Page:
Earthquake Bird is a real head-scratcher that makes one wonder why Alicia Vikander and writer-director Wash Westmoreland would ever be interested in this project in the first place.
After playing the London Film Festival and Tokyo International Film Festival in October, the Netflix-distributed Earthquake Bird is a genre hybrid that doesn’t quite know where it belongs.
Part murder mystery, part psychosexual thriller, Earthquake Bird follows Lucy (Vikander), a Swedish ex-pat living in 1989 Tokyo, as she escapes her dark past. The story unfolds in flashbacks as Lucy is called in for questioning about the disappearance of a young ex-pat named Lily (Riley Keough) who came between Lucy and her photographer boyfriend, Teiji (Naoki Kobayashi).
“Death follows me,” Lucy ominously says, providing no further details. Even after dropping that tidbit, it’s still hard to care about Lucy or any secrets she may be harbouring beneath her blank exterior.
Described in the official Netflix synopsis as an “enigmatic” character, Lucy is anything but. Fluent in Japanese, she is a buttoned-up, by-the-books translator, respectful of the culture in the country she considers “home.” Though playing a woman with a past who might be a murderer looks like a juicy role on paper (and in the book it is based on by Susanna Jones), Vikander comes off as so dull and flat that she’s as grey and washed out as the rainy Tokyo setting.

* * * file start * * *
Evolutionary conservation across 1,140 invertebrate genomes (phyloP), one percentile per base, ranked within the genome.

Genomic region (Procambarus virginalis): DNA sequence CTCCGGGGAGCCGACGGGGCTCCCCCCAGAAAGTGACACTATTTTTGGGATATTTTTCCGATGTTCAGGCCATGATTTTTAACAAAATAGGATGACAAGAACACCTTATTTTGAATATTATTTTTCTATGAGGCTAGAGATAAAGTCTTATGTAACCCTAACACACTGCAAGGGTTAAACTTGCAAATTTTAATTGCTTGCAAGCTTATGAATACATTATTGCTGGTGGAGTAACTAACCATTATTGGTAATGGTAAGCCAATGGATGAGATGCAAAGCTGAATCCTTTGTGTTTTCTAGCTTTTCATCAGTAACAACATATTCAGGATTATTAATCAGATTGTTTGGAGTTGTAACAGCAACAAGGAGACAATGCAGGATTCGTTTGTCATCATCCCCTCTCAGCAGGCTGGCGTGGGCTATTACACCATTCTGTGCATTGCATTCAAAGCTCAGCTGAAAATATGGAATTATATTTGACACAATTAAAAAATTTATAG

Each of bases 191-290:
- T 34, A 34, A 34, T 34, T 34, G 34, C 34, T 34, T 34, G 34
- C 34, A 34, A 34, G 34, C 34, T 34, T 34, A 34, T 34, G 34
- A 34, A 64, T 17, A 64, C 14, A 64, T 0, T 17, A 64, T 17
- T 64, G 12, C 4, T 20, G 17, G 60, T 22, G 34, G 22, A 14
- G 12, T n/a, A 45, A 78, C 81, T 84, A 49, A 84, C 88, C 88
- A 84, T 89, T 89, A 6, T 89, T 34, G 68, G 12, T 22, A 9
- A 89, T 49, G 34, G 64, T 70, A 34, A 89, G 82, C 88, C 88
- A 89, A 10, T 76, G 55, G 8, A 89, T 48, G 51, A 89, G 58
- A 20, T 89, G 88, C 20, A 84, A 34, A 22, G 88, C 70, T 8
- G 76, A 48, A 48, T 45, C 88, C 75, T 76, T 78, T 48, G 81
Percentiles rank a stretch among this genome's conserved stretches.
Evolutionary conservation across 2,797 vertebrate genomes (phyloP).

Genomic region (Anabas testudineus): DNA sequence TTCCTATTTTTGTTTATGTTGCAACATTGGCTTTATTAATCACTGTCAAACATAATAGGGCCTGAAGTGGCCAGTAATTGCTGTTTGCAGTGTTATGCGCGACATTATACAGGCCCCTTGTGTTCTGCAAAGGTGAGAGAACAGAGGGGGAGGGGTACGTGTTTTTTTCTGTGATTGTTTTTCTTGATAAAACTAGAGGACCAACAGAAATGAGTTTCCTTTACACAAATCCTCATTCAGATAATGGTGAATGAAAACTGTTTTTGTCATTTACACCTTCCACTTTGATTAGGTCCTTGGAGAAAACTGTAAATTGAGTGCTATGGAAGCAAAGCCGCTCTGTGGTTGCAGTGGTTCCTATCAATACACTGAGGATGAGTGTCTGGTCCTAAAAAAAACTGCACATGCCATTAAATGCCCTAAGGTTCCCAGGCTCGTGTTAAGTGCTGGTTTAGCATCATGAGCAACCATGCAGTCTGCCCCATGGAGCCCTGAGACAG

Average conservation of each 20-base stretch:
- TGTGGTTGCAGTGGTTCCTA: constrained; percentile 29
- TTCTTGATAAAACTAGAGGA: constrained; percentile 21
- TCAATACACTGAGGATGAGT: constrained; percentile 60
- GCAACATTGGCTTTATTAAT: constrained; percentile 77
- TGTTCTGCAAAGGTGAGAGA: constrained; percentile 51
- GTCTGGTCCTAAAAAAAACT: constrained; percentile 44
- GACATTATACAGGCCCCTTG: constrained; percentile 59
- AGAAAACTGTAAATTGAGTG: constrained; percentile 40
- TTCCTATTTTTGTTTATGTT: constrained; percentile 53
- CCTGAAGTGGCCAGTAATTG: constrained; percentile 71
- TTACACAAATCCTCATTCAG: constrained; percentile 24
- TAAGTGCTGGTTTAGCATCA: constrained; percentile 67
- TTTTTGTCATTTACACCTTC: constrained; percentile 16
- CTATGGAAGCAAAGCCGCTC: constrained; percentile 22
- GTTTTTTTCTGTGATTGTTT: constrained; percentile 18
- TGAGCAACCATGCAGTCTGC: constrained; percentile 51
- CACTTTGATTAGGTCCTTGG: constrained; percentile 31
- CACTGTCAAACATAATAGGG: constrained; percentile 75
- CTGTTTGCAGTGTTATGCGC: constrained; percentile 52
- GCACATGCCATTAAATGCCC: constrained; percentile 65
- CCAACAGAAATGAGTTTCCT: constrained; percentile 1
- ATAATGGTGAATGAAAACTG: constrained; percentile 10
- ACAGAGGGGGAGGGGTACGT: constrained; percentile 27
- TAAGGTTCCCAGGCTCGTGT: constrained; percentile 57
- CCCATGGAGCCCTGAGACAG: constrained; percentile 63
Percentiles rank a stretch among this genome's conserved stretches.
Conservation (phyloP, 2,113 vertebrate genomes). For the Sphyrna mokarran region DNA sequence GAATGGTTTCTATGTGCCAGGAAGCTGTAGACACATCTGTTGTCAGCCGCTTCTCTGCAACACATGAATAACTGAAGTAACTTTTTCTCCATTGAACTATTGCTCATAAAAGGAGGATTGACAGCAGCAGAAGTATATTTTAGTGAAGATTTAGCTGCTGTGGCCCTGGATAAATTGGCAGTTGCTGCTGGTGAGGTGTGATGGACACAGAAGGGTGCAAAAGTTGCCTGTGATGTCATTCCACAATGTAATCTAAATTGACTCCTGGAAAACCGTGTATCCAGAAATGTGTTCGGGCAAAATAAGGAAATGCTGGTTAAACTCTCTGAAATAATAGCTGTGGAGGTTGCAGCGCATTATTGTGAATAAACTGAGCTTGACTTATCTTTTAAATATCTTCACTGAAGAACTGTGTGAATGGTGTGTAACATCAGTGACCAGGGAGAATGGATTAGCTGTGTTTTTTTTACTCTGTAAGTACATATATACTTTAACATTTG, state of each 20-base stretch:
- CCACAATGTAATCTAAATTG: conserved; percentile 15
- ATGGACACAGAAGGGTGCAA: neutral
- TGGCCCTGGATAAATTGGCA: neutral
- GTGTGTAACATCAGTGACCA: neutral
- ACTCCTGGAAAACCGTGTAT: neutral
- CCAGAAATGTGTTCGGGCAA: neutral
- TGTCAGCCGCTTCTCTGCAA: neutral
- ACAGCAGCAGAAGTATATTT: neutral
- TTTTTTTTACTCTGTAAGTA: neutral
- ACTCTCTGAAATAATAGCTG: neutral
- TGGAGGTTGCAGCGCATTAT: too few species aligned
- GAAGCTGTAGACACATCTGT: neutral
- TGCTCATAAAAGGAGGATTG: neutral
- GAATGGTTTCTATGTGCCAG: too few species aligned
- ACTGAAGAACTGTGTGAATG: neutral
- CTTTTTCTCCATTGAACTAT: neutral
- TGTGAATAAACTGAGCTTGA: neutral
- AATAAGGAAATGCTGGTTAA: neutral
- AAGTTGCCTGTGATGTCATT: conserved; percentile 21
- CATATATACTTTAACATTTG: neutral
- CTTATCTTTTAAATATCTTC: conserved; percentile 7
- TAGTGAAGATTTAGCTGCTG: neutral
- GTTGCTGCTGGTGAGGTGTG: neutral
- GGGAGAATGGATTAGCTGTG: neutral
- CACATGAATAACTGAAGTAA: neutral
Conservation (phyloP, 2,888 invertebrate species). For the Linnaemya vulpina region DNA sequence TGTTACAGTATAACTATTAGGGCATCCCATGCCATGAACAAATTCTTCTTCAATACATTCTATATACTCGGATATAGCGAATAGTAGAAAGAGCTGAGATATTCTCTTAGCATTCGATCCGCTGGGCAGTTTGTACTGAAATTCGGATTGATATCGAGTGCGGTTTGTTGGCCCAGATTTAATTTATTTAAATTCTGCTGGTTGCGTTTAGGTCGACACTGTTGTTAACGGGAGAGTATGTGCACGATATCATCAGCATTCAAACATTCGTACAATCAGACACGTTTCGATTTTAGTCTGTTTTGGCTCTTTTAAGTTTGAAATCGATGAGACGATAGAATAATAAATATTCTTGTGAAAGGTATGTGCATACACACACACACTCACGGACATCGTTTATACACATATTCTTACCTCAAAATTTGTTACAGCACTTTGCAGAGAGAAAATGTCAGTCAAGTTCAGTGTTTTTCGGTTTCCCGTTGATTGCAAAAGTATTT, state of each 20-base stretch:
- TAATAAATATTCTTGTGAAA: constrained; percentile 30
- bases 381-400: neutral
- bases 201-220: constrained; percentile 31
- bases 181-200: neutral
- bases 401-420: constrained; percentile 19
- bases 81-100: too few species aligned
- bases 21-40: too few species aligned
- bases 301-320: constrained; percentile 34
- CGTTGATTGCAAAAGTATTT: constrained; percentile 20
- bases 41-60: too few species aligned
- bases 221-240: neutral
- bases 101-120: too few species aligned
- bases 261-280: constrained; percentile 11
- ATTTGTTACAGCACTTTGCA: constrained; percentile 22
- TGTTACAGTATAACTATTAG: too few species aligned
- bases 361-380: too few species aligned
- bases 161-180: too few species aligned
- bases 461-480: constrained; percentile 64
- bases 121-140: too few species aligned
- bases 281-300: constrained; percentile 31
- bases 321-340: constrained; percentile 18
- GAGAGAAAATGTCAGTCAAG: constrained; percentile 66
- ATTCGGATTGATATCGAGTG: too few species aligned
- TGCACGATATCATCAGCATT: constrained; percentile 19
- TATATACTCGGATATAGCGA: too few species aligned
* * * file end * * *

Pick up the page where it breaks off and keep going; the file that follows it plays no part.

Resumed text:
The movie meanders through its plot points in a narrative that feels lost in translation. Earthquake Bird at times abandons the central murder mystery for something else entirely as it wanders through unrelated – and uninteresting – side stories.
Despite telling engaging female-centric stories with fully-developed characters in “Still Alice” and “Colette,” Westmoreland wastes Vikander’s talents in Earthquake Bird, which lacks thrills and ultimately ends on a note that feels all too familiar.
Earthquake Bird is now streaming on Netflix.